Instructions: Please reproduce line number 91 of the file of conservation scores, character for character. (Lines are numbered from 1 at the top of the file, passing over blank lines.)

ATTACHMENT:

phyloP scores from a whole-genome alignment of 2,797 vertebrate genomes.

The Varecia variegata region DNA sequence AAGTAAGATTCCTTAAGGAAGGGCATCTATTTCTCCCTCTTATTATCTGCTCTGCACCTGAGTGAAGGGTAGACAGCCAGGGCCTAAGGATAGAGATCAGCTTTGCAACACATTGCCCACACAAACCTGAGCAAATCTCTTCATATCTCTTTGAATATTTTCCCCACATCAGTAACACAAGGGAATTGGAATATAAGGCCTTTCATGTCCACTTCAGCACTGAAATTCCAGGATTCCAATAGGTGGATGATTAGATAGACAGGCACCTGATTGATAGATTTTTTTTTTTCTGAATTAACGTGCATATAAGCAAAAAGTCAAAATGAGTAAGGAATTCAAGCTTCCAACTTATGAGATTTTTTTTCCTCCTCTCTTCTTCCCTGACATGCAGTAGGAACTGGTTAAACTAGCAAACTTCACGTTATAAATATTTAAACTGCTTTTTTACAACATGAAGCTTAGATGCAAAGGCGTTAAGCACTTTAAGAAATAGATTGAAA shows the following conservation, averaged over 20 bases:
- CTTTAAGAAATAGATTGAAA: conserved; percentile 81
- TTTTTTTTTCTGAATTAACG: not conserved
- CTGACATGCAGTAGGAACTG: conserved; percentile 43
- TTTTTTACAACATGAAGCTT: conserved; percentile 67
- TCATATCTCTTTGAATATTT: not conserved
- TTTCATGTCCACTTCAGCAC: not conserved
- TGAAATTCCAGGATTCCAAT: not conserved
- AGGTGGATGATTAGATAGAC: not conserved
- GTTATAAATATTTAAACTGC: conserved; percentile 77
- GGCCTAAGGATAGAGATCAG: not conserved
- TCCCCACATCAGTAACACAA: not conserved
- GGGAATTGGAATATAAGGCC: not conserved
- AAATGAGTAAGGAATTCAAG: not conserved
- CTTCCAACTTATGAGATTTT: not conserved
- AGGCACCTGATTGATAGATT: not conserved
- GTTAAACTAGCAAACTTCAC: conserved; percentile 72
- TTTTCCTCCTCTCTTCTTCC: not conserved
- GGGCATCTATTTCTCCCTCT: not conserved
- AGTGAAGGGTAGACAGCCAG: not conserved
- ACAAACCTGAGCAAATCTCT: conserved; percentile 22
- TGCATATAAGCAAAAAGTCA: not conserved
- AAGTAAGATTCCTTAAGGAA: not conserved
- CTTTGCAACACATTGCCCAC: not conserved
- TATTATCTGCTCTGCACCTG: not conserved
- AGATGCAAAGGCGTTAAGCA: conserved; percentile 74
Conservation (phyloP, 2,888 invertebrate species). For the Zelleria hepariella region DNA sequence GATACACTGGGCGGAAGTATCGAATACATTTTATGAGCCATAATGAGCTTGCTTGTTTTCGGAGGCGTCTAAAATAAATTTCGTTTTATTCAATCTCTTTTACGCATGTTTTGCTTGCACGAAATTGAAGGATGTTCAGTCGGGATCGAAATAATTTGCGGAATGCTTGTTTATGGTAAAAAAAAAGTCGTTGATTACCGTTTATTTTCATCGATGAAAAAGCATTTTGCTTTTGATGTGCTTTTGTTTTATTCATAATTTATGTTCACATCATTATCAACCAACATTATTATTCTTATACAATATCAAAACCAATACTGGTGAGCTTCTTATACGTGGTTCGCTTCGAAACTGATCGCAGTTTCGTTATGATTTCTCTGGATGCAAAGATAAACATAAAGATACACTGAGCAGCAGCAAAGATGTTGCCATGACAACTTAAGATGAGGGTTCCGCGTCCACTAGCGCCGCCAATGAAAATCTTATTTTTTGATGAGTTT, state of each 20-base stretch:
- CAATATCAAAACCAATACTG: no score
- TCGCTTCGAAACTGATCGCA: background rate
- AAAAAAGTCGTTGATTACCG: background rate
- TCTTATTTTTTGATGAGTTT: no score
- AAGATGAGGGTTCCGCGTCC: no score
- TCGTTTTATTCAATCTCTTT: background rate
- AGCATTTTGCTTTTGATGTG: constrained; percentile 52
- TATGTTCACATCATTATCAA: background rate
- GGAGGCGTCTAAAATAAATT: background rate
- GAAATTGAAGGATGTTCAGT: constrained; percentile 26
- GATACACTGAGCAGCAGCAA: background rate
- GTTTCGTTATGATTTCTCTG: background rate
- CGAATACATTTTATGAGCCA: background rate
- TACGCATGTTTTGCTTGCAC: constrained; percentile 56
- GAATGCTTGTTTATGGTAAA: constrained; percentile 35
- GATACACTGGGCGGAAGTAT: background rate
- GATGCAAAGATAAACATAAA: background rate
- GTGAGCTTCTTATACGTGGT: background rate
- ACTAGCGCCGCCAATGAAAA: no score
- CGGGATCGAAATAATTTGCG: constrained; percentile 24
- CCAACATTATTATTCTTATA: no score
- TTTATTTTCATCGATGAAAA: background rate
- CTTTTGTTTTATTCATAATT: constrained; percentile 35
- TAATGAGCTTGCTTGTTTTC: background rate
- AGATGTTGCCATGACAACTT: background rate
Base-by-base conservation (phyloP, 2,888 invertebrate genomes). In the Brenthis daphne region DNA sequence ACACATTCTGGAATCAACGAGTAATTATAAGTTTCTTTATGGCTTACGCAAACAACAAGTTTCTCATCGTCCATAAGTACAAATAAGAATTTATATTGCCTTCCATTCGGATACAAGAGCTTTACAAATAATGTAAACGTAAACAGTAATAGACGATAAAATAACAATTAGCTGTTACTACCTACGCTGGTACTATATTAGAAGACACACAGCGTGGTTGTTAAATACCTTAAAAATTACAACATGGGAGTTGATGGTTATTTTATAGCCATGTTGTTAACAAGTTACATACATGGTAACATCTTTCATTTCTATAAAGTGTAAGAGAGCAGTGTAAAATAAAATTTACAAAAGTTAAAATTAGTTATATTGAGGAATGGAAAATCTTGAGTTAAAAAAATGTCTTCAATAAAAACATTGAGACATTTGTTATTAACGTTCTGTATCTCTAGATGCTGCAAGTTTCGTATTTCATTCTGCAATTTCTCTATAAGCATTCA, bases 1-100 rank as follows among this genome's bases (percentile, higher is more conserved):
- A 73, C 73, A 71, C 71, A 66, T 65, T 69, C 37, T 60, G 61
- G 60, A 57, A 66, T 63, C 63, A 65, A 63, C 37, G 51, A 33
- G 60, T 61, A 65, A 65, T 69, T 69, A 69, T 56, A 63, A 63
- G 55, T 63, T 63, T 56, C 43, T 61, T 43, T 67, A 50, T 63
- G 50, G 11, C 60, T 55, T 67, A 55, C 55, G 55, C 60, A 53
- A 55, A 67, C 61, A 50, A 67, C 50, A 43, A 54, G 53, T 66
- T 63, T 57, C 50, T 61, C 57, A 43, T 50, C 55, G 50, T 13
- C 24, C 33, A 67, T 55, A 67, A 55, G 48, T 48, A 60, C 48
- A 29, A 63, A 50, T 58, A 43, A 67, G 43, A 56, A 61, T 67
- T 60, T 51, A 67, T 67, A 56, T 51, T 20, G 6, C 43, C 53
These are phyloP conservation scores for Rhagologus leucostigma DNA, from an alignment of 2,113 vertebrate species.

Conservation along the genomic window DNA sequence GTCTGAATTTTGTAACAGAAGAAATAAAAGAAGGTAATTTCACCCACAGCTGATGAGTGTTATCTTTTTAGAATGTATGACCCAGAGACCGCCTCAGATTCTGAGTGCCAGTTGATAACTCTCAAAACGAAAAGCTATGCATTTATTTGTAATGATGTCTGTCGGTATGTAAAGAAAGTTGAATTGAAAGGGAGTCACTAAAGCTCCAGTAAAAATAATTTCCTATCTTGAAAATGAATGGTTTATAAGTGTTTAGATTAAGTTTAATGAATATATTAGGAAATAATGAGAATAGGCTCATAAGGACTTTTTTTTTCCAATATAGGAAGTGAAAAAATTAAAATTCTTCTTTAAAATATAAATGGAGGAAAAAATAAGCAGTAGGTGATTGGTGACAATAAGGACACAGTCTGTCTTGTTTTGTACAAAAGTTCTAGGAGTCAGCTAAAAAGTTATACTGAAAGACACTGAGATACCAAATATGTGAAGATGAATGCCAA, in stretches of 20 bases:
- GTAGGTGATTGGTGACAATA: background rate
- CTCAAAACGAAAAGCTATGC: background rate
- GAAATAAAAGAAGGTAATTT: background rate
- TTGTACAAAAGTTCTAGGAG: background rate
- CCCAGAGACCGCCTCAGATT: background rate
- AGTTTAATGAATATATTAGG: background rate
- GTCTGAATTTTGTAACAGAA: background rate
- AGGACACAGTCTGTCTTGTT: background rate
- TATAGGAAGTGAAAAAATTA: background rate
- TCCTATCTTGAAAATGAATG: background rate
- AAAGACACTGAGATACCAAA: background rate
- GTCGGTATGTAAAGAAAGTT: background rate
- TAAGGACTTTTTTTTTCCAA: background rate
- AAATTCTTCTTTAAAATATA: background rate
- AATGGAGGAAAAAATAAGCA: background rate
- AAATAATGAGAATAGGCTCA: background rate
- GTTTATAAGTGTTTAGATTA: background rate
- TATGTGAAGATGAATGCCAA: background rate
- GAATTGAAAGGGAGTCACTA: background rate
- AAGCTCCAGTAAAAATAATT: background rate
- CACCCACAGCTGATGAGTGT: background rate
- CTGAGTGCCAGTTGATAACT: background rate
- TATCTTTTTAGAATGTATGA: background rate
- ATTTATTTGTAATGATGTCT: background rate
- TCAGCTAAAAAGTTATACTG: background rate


- TCAGCTAAAAAGTTATACTG: background rate